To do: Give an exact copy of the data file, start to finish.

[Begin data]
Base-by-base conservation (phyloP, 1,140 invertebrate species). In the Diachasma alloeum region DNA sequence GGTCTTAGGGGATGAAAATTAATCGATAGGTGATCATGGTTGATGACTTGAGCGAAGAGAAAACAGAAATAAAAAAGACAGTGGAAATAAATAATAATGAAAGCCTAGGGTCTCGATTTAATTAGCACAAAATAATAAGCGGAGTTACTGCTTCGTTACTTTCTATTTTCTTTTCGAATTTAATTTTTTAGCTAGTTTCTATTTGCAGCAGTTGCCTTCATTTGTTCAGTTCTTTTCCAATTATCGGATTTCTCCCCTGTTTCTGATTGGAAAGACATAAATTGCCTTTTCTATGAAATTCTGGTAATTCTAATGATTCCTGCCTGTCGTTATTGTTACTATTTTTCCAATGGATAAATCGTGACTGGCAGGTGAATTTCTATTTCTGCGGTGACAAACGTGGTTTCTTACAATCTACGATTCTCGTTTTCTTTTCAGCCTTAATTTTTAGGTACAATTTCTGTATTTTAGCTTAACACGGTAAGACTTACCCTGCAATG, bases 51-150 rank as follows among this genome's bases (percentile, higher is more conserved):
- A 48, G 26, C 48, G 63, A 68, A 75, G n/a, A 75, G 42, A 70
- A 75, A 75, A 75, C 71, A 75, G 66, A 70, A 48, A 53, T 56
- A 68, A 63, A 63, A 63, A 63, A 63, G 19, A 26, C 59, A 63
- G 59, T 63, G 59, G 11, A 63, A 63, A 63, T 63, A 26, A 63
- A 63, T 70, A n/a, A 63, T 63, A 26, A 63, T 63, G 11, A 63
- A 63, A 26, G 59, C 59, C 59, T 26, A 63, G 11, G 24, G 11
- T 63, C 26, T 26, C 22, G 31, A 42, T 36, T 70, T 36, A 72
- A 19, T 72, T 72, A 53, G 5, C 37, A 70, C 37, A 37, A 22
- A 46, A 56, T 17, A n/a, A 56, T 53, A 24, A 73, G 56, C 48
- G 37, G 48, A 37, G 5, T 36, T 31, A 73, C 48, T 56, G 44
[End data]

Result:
Base-by-base conservation (phyloP, 1,140 invertebrate species). In the Diachasma alloeum region DNA sequence GGTCTTAGGGGATGAAAATTAATCGATAGGTGATCATGGTTGATGACTTGAGCGAAGAGAAAACAGAAATAAAAAAGACAGTGGAAATAAATAATAATGAAAGCCTAGGGTCTCGATTTAATTAGCACAAAATAATAAGCGGAGTTACTGCTTCGTTACTTTCTATTTTCTTTTCGAATTTAATTTTTTAGCTAGTTTCTATTTGCAGCAGTTGCCTTCATTTGTTCAGTTCTTTTCCAATTATCGGATTTCTCCCCTGTTTCTGATTGGAAAGACATAAATTGCCTTTTCTATGAAATTCTGGTAATTCTAATGATTCCTGCCTGTCGTTATTGTTACTATTTTTCCAATGGATAAATCGTGACTGGCAGGTGAATTTCTATTTCTGCGGTGACAAACGTGGTTTCTTACAATCTACGATTCTCGTTTTCTTTTCAGCCTTAATTTTTAGGTACAATTTCTGTATTTTAGCTTAACACGGTAAGACTTACCCTGCAATG, bases 51-150 rank as follows among this genome's bases (percentile, higher is more conserved):
- A 48, G 26, C 48, G 63, A 68, A 75, G n/a, A 75, G 42, A 70
- A 75, A 75, A 75, C 71, A 75, G 66, A 70, A 48, A 53, T 56
- A 68, A 63, A 63, A 63, A 63, A 63, G 19, A 26, C 59, A 63
- G 59, T 63, G 59, G 11, A 63, A 63, A 63, T 63, A 26, A 63
- A 63, T 70, A n/a, A 63, T 63, A 26, A 63, T 63, G 11, A 63
- A 63, A 26, G 59, C 59, C 59, T 26, A 63, G 11, G 24, G 11
- T 63, C 26, T 26, C 22, G 31, A 42, T 36, T 70, T 36, A 72
- A 19, T 72, T 72, A 53, G 5, C 37, A 70, C 37, A 37, A 22
- A 46, A 56, T 17, A n/a, A 56, T 53, A 24, A 73, G 56, C 48
- G 37, G 48, A 37, G 5, T 36, T 31, A 73, C 48, T 56, G 44